Lea Salonga on her final ‘Island’ performances, return to H’wood Bowl
LOS ANGELES—It’s a nice, quiet evening at home after our first ‘post-Tony win’ show,” Lea Salonga wrote to me in her note accompanying her answers to my questions in our interview via e-mail. She was in New York, the day after “Once On This Island,” in which she plays Erzulie, the Goddess of Love, won the Tony Award for best revival of a musical.
Lea, whose scheduled last performance in the beloved production is on June 24, leaves the show on a high note with its Tony win over “My Fair Lady” and “Carousel.” The telecast of America’s most prestigious theater awards featured the Filipino actress and the cast as they performed “We Dance/Mama Will Provide” at the Radio City Music Hall in New York.
Catch the Tony-winning actress before she bows out of her latest acclaimed Broadway role. Tickets and other details on www.onceonthisisland.com.
In the performance that I caught, Lea—who has one of the purest voices in musical theater, and sings with such clarity and flawless diction—both stood out and blended well with the cast that boasts glorious voices.
Current cast member Darlesia Cearcy will take over the role. Fil-Am Clint Ramos’ best costume design-musical nod was one of the eight Tony Award nominations that “Once On This Island” received.
For her next show, Lea reunites with Michael Arden, her “Once On This Island” director, in a Hollywood Bowl production of “Annie,” which played a significant part in the actress’ career when she was a young girl in the Philippines. Playing the title role, Lea showed exceptional talent and bravura at such a young age.
In the performances from July 27 to 29 at Los Angeles’ famed summer outdoor venue, Lea plays Grace Farrell, assistant to billionaire Oliver Warbucks (David Grier). In her return to the Hollywood Bowl since participating in a production of “The King and I,” Lea is joined by Ana Gasteyer (Miss Hannigan), Megan Hilty (Lily St. Regis) and Steven Weber (Franklin Delano Roosevelt).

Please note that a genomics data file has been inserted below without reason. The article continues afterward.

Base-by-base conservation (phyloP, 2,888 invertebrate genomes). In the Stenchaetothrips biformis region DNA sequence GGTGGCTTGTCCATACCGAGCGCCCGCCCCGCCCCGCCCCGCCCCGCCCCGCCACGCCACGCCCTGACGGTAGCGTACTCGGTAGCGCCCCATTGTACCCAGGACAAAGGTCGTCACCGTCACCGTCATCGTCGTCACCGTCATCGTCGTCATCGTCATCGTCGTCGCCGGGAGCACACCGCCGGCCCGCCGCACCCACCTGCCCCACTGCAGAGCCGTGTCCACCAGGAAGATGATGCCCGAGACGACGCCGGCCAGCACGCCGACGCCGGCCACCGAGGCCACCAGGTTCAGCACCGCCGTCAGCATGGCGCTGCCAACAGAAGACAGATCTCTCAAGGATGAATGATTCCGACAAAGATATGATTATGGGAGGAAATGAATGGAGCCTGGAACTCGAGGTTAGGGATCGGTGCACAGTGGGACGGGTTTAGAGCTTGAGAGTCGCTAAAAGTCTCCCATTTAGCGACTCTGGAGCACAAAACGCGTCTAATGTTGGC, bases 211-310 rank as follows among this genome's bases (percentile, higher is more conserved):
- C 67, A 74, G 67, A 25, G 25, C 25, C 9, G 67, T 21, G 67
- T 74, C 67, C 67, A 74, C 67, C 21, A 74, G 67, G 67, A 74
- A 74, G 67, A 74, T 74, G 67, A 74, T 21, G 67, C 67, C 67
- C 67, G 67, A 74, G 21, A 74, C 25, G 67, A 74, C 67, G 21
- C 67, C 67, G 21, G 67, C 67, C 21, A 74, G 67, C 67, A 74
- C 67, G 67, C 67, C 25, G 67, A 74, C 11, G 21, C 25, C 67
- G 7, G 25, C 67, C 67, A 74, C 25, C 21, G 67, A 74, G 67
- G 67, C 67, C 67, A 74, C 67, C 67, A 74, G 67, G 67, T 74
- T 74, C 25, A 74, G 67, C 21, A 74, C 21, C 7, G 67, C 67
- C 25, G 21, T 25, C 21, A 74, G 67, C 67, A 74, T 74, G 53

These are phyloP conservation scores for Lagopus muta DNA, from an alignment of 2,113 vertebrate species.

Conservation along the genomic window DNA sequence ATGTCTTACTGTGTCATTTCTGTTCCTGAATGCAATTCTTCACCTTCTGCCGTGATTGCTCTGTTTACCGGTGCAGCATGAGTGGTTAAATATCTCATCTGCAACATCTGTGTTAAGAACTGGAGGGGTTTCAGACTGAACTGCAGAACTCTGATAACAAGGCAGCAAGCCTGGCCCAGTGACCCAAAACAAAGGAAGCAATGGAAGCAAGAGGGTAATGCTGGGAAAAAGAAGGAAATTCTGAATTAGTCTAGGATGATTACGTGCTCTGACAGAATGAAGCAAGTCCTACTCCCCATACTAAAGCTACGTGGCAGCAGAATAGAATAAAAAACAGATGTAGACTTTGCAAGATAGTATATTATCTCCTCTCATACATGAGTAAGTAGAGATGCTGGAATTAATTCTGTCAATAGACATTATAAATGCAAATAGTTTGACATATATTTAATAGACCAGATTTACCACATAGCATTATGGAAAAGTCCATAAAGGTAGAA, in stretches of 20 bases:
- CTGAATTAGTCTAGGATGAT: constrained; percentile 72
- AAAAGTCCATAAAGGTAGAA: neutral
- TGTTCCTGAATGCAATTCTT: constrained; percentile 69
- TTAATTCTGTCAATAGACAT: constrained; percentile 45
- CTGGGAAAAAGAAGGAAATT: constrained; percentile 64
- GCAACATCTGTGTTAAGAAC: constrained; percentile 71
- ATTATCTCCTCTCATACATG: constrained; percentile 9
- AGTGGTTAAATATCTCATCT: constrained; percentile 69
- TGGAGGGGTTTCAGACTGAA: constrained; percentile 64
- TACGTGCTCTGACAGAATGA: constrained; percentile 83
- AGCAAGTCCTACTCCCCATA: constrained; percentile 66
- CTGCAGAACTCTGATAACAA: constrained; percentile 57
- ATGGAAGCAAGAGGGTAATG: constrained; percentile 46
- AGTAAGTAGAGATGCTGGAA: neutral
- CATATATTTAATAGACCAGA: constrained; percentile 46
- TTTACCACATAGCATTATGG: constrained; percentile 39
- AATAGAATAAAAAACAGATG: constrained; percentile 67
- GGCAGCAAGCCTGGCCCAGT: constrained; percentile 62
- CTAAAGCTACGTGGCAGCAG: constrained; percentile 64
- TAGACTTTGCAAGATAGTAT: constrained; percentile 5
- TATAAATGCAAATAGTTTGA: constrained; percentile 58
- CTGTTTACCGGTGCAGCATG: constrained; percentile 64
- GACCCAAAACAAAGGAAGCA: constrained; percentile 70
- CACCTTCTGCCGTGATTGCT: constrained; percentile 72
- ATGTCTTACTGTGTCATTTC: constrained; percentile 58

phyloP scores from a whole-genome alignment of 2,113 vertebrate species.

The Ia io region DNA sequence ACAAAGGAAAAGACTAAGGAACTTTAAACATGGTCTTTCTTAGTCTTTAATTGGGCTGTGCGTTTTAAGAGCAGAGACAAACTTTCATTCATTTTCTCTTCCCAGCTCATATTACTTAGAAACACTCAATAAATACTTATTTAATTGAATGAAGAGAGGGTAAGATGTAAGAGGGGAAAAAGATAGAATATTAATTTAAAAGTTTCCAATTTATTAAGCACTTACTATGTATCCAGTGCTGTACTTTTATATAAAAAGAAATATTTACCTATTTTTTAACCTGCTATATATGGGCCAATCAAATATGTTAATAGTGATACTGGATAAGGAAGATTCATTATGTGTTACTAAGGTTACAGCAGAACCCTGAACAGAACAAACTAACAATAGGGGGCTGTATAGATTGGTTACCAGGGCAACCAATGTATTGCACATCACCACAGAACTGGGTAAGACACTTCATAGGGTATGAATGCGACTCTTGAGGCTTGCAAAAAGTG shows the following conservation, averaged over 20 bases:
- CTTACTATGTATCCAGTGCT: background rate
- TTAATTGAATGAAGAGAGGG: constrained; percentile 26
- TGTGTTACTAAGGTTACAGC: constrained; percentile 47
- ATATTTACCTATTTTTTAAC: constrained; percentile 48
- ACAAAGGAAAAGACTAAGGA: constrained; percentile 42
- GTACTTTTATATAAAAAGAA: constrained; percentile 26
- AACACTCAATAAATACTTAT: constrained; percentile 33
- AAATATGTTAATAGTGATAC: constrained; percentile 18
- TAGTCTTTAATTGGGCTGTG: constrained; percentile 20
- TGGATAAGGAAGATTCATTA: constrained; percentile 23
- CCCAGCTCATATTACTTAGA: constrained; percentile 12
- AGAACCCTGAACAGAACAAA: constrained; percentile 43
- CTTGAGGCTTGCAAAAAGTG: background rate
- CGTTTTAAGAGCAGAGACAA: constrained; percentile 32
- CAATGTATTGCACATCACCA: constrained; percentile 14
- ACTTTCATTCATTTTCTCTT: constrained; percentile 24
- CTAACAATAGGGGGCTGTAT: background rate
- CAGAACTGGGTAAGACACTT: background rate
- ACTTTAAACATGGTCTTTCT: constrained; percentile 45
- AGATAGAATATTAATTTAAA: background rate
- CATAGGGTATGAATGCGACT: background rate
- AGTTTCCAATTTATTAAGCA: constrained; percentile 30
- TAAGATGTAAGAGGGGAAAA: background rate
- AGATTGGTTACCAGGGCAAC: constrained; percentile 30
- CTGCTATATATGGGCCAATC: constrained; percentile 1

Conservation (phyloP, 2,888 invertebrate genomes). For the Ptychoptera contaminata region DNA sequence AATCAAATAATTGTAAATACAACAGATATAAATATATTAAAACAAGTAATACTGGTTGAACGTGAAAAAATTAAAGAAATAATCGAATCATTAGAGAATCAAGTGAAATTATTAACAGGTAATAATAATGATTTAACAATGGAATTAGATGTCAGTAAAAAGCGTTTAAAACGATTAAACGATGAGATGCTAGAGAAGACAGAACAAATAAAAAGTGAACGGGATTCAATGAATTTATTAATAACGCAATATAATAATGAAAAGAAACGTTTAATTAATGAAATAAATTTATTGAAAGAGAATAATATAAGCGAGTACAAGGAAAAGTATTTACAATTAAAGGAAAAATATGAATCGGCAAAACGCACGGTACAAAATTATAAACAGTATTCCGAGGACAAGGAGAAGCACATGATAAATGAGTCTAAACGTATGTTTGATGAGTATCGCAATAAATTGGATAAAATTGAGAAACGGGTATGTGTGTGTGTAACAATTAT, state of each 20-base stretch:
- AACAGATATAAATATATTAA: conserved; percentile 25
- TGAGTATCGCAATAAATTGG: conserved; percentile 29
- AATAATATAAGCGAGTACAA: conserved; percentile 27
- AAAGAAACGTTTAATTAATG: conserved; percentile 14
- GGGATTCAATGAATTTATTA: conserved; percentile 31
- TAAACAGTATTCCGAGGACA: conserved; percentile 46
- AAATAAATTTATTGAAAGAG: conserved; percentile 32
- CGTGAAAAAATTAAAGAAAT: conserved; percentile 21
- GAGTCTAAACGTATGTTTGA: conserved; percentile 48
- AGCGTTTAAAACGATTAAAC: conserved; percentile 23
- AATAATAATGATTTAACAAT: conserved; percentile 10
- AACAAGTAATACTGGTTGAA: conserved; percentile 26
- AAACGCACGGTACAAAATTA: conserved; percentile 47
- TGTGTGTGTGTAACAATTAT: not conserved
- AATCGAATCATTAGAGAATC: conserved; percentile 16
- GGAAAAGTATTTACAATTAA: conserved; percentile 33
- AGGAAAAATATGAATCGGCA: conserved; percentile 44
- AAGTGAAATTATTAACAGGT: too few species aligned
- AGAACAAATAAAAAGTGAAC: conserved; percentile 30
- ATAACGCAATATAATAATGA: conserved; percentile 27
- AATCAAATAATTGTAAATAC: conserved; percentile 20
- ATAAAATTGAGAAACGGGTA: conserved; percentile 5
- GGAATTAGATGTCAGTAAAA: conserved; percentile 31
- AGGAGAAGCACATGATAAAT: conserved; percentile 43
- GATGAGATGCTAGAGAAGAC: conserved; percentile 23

More information, including about tickets, available at www.hollywoodbowl.com.
Excerpts from our interview via e-mail:
As your final performance draws near, what are your thoughts on this, your latest Broadway show? So many things! Every day, I take a mental log of what I need to pack up, what I need to do, what moments in the show I have to watch (because in the long run, there’s that tendency to take things for granted). But that said, all I’m doing is living each day to the fullest, so that once I board my plane home, I know that I haven’t missed anything.
Each show is different. But how unique was this experience for you? I mean…sand. And performing in the round. And our preshow. And goats and chickens. And singing almost constantly for around 90 minutes, learning some of the most difficult vocal orchestrations I’ve ever come across, knowing when to stand out and when to fall back, and my headdress lighting up like a Christmas tree every night!
All of these things make for tough days. It’s a lot of hard work to do this musical, as evidenced by how fast my heart beats after certain numbers. Even while sitting down.
What will you remember most about this show? I don’t know that there’s just one thing about it that I’ll take with me. I don’t think I’ll ever get those “coo coo’s” out of my head for sure! I’ll remember how ridiculously talented, generous, gracious and grateful everyone is.